developed new zoning policies for protected areas including National Parks and forest reserves. The protected areas were supposed to comprise more than a quarter of the total land area “in which human settlement and forest use is to be prohibited and resettlement enforced as far as possible” [4]. By 1996, over 790,000 “hill tribe” peoples of Thailand lived within the boundaries of protected areas [5]. Many of these forest-dwelling peoples are displaced ethnic minorities, mostly with roots in Myanmar, and due to their recent immigrant status have few legal rights and little political representation. Additionally, their location within forested areas increases the view that the hill tribes are the primary cause of damage to the forest [6]. To make matters more difficult, national forest policy makes it technically illegal for communities within national reserve forests to have any resource rights, although de facto rights are often recognized locally. The logging ban, the growing area of land designated as reserve forest, marginalization of the forest-dwelling peoples and legal discrepancies over land rights have increased the tensions over land use. An approach to settling this conflict is Community Forest Management, also known as Community Forestry (CF). CF is understood broadly as a common property resource management approach with governance elements designed by local people to organize and exercise their rights for the use and management of a forest area [7]. It can empower a community to govern its common resources, both to sustain the forest and to sustainably manage its resources. Table I lists program design elements that can indicate the success and sustainability of a common-pool resource institution such as CF [8]. Community Forestry’s effectiveness remains dependent on the degree that boundaries and rules for members are clearly defined, resource costs and conditions are understood and monitored, and the community leadership functions well in rule-making, enforcement and arbitration of disputes. In addition, to secure the right to organize and govern at the local level, higher-level government agencies often require supporting documentation as proof of capacity [9]. II. CASE STUDY: COMMUNITY FORESTRY IN HUAI LU LUANG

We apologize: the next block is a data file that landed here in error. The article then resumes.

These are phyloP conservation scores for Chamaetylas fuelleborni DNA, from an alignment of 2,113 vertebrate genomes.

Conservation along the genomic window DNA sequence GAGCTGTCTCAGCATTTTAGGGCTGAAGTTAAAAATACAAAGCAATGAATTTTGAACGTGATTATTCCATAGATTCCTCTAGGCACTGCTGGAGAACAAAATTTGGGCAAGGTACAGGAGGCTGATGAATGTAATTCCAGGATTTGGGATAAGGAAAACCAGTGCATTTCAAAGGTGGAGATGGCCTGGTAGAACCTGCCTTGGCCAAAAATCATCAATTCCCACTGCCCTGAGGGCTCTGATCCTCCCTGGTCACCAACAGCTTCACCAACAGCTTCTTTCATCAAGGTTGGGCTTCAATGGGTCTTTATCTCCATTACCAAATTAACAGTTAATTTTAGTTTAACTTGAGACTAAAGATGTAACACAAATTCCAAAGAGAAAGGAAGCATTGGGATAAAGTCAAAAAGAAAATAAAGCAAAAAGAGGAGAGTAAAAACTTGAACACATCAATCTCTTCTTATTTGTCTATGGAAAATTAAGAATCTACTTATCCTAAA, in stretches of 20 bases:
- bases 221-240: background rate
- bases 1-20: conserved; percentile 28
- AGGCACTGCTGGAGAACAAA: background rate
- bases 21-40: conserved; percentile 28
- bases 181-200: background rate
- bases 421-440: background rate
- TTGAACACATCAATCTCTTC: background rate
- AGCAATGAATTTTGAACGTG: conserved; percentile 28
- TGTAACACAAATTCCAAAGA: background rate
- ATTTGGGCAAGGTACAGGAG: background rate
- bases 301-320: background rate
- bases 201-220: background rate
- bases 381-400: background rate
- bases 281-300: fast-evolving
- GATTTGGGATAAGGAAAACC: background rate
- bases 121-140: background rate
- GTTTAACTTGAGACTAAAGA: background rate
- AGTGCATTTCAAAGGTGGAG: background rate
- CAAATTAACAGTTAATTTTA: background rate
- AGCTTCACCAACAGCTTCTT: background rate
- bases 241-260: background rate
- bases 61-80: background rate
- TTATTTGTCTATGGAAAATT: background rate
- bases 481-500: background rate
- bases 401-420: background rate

1. Clearly Boundaries 2. Congruence


Physical boundaries and drawing rights are clearly defined. Resource drawing rights are proportionate to cost and local conditions Community members participate in making. rule-

3. Collective–Choice Arrangements 4. Monitoring

Monitors audit resource conditions and member behavior, and are accountable to or are the community members. Violations of rules have proportionate to the offense. Conflict resolution is accessible and low-cost. local, sanctions

5. Graduated Sanctions

6. Conflict-Resolution Mechanisms 7. Minimal Recognition of Rights to Organize


The community’s right to organize itself is not challenged by external government authorities.

In the early 1970’s thirteen families, first displaced from southern China in the 1940’s and later by Myanmar in the 1960’s, established the village of Huai Lu Luang in Mae Yao sub-district, Muang district, Chiang Rai province, Thailand. Fig. 1 shows the location and a brief demographic profile of the village. A. Description of the Problem Huai Lu Luang is located within a national forest reserve alongside the Mae Kok River, which, as of spring 2012, the RFD is in the process of turning into the Mae Kok Basin National Park. Huai Lu Luang has no official land or access rights to their current land or resources, as all of the land they use is owned by the Thai government. Anticipating the risk of the loss of de facto rights to use the land without official land and forest tenure documents, the village organized its